Literary Analysis of the Stranger by Albert Camus

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In the book The Stranger by Albert Camus, he illustrates that isolation from society leads to being emotionally detached which results in what others may perceive as inhumane acts. Albert Camus illustrates this idea through the main character, Meursault, who happens to be a detached and indifferent person that does not care about anything except his own physical needs. Camus uses many rhetorical devices such as indifferent tone and motif to communicate this idea to his readers.

This novel begins with the terrible news that Meursault's mother had passed away.  Meursault's reaction to the death of his mother illustrates how emotionally detached he really is. Maman died today. Or yesterday maybe, I don't know. I got a telegram from the home: 'Mother deceased. Funeral tomorrow. Faithfully yours.' That doesn't mean anything. Maybe it was yesterday (Camus 3). Most people would immediately start crying after receiving news that their loved one had passed away, they would start reflecting on how different things will be with their loved one gone, and they would feel empty. Strangely, this was not the case for Meursault. It seems as if he did not care that his mother had passed away. His reaction illustrated that death is something that is bound to happen. Therefore, there is no point in being upset about it. At the funeral, Meursault was more concerned about how exhausted he was, how bad his back was hurting, and how hot it was instead of grieving for the death of the person who gave him life. People who barely knew his mother were more upset than he was. Soon one of the women started crying I thought she'd never stop  The woman kept on crying  I wished I didn't have to listen to her anymore. But I didn't dare say anything (Camus 16). This specific example helps support Albert Camus idea that Meursault cared about nothing other than his own personal-physical needs.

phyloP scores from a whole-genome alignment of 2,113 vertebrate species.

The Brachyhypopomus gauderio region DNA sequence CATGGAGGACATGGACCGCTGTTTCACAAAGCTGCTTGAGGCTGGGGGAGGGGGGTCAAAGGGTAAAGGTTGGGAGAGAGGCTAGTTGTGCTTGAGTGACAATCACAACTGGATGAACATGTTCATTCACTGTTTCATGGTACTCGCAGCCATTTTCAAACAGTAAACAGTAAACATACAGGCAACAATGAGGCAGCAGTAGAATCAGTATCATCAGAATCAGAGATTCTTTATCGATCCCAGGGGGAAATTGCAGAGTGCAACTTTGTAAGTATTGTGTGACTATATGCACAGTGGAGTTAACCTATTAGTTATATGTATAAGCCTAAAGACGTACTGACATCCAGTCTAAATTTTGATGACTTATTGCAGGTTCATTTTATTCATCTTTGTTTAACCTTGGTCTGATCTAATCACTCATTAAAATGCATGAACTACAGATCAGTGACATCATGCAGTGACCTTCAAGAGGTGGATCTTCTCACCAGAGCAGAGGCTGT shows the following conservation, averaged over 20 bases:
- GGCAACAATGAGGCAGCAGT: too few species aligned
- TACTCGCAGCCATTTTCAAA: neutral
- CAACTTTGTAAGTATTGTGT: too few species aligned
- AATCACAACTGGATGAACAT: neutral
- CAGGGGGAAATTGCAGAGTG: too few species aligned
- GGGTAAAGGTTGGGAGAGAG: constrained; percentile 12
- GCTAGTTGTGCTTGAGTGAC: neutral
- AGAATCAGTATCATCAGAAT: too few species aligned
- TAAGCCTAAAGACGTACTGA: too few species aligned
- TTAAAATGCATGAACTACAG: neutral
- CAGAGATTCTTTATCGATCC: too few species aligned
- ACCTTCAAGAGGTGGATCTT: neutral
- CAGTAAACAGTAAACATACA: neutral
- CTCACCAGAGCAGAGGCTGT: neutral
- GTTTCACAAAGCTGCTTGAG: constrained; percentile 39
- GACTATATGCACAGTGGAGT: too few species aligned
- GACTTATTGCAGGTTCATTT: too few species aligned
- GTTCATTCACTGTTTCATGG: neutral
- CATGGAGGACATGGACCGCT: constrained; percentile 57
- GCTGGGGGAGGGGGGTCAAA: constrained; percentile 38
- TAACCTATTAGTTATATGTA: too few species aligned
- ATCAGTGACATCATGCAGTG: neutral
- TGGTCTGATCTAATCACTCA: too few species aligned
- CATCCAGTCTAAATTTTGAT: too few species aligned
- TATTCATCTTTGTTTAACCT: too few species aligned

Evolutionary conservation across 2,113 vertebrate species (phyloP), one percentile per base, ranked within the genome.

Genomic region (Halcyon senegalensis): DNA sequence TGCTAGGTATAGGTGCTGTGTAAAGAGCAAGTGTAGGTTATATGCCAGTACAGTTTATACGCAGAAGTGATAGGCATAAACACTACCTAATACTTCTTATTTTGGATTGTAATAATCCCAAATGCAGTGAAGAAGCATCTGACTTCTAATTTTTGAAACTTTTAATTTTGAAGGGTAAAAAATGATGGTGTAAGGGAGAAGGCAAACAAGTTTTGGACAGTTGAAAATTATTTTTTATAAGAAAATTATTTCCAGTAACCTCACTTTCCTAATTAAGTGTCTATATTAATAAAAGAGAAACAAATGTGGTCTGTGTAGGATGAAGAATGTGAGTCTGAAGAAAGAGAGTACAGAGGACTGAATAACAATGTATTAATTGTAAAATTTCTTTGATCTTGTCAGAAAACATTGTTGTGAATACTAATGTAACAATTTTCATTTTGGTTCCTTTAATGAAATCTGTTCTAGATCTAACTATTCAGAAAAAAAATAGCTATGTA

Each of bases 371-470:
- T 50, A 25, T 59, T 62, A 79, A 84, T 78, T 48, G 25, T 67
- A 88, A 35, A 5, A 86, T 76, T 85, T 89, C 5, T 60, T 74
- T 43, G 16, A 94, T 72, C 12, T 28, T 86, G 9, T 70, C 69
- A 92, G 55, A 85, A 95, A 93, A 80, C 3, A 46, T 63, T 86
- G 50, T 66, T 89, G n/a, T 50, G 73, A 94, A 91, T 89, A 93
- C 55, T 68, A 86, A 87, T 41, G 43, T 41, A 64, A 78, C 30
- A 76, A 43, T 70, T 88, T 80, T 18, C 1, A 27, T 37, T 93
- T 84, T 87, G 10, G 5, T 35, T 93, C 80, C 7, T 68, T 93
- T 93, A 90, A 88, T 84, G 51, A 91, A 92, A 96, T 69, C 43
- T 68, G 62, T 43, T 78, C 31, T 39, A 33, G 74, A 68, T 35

Meursault's indifferent tone is portrayed more times throughout the novel. Another example would be when he was speaking to his lawyer about his mother's funeral and why he was not upset that day. I probably did love Maman, but that didn't mean anything. At one time or another all normal people have wished their loved ones were dead. Here the lawyer interrupted me, and he seemed very upset. He made me promise I wouldn't say that at my hearing or in front of the examining magistrate (Camus 65). Meursault's honest response to his lawyer emphasized how detached he really is, and his lawyer's response emphasized how unethical it would be to say something like that in court. A normal person who has emotions would never say something so horrific, and they would certainly never wish death on any of their loved ones. A normal person actually dreads the day that death will separate them from those who they love. Meursault's lack of emotion towards his mother's death made people perceive him as a monster, and a stranger of society who did not have a heart like everyone else.